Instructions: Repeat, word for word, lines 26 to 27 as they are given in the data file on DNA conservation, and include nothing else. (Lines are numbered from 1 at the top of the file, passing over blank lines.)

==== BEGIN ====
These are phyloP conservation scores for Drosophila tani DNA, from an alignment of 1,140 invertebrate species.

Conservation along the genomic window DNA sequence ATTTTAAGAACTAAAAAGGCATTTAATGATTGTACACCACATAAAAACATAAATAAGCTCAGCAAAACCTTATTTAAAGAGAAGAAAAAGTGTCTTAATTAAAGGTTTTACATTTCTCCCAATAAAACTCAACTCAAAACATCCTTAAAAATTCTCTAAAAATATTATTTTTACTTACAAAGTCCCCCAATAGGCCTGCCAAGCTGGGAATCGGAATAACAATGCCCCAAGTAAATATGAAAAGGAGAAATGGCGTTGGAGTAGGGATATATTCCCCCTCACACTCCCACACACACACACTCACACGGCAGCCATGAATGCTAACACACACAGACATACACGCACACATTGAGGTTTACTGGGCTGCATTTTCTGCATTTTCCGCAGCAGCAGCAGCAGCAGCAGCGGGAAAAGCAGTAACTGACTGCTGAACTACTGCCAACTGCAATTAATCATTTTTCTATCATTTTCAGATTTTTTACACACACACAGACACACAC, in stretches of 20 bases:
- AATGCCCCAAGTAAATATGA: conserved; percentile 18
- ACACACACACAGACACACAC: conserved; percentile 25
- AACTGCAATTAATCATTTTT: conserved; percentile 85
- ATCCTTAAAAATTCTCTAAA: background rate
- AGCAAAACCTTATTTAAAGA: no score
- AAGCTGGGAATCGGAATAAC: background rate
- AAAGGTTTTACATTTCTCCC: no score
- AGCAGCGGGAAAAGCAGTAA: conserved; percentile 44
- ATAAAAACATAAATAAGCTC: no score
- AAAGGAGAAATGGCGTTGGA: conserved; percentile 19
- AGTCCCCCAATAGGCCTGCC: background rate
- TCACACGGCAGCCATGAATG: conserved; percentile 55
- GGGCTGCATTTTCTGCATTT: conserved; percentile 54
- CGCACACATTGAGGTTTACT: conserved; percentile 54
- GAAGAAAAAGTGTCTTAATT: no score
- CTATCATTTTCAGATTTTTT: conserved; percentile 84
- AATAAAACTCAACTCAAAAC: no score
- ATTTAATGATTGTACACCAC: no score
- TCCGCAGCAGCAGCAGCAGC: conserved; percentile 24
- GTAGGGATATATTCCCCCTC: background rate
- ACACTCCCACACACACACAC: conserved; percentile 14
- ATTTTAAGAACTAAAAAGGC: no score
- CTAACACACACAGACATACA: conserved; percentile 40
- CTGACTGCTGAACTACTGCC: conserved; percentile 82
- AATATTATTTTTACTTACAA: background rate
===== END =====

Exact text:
- CTGACTGCTGAACTACTGCC: conserved; percentile 82
- AATATTATTTTTACTTACAA: background rate